Association for Promotion of Belgian Poultry Breeds


Large fowl





|Antwerp bearded bantam |Bosvoorde bearded bantam |Everberg bearded bantam |Malines bantam |Tournaisis
|Ardenner bantam |Brabançonne bantam |Famenne bantam |Mehaigne |Uccle bearded bantam
|Bassette |Brakel bantam |Grubbe bearded bantam |Liège game bantam |Waas bantam
|Belgian bantam |Bruges game bantam |Herve bantam |Tirlemont game bantam |Watermael bearded bantam

Ardenner bantam

Birchen Ardenner bantams


Origin : While large Ardenners are already known for centuries, Ardenner bantams are only a creation from hundred years ago. Around 1904 the first steps were taken in the ‘Union Avicole' association in Liège to create a miniature of the large Ardenner. The creation was the result of collaboration between several breeders under the leadership of Theo de Lame. Undoubtfully large Ardenner and local bantams were the starting material but some people also suggest involvement of the Old English bantam Game. However, the goals were achieved quickly. After only three years the first Ardenner bantams were entered at a local poultry exhibition and in 1913 the breed was officially adopted.

Characteristics : The appearance and character of the Ardenner bantam is identical to the large Ardenner fowl. They can fly easily and should therefore best be kept in closed pens. It is a very strong breed which prefers to sleep outside in trees throughout the year. The hens lay little white-shelled eggs that weigh about 35 gram and they sit on them easily. The chicks usually grow up without any problems.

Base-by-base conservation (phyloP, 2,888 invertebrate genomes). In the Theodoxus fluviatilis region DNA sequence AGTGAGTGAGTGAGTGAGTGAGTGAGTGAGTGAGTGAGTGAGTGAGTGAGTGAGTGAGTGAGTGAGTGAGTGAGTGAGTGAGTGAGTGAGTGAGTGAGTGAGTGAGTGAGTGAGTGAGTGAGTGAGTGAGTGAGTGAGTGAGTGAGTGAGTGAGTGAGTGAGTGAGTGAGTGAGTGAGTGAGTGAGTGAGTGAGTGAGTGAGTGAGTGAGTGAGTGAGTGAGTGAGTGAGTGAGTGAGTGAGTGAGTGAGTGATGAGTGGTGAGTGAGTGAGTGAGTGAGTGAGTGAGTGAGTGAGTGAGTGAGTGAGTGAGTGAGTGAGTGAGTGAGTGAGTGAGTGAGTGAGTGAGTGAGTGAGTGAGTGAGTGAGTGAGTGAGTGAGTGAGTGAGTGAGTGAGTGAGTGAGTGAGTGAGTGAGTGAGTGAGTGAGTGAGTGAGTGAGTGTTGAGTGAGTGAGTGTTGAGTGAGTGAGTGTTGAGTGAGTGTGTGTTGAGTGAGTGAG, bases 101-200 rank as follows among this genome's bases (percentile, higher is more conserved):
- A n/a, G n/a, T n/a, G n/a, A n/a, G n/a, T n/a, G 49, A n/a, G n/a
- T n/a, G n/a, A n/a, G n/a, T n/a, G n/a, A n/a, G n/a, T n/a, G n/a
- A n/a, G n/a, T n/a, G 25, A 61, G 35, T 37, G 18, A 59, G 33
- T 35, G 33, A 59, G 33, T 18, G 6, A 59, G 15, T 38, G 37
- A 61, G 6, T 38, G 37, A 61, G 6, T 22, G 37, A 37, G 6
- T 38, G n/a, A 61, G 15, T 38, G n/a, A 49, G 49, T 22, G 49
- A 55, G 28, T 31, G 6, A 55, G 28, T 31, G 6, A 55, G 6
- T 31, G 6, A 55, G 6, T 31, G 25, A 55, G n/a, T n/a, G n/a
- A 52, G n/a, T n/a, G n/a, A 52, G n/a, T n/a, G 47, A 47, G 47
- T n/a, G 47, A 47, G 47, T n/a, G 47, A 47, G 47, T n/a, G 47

Appearance : The Ardenner bantam is a small bantam that weighs 550 to 650 gram.  . It has a proud appearance and is very streamlined. The back is long and gently slopes towards the tail. The tail is long and closed in the hen which accentuates the streamline. The comb is single and upright in both sexes but not too large.  Very striking is the dark pigmentation of the face, earlobes, wattles and comb. The intensity of this pigment depends on the variety (from very dark in birchen to red in silver dukwing). Also the eyes, beak and shanks, toes and nails are dark. There is also a rumpless Ardenner bantam in which the vertebrae and the feathers of the tail are missing.


Varieties : The most typical varieties are birchen and yellow birchen because they have the most typical darkly pigmented heads. Ardenner bantams are also recognized in black-red, silver duckwing, white and black. The same varieties exist in the rumpless Ardenner bantam.

State : Rather popular in the Southern French-speaking part of Belgium. Rare in the North but interest is growing. Can also rarely be found in Holland and France. Unknown in other countries. The rumpless Ardenner bantam is very rare.

Silver duckwing Ardenner bantam rooster

White Ardenner bantam rooster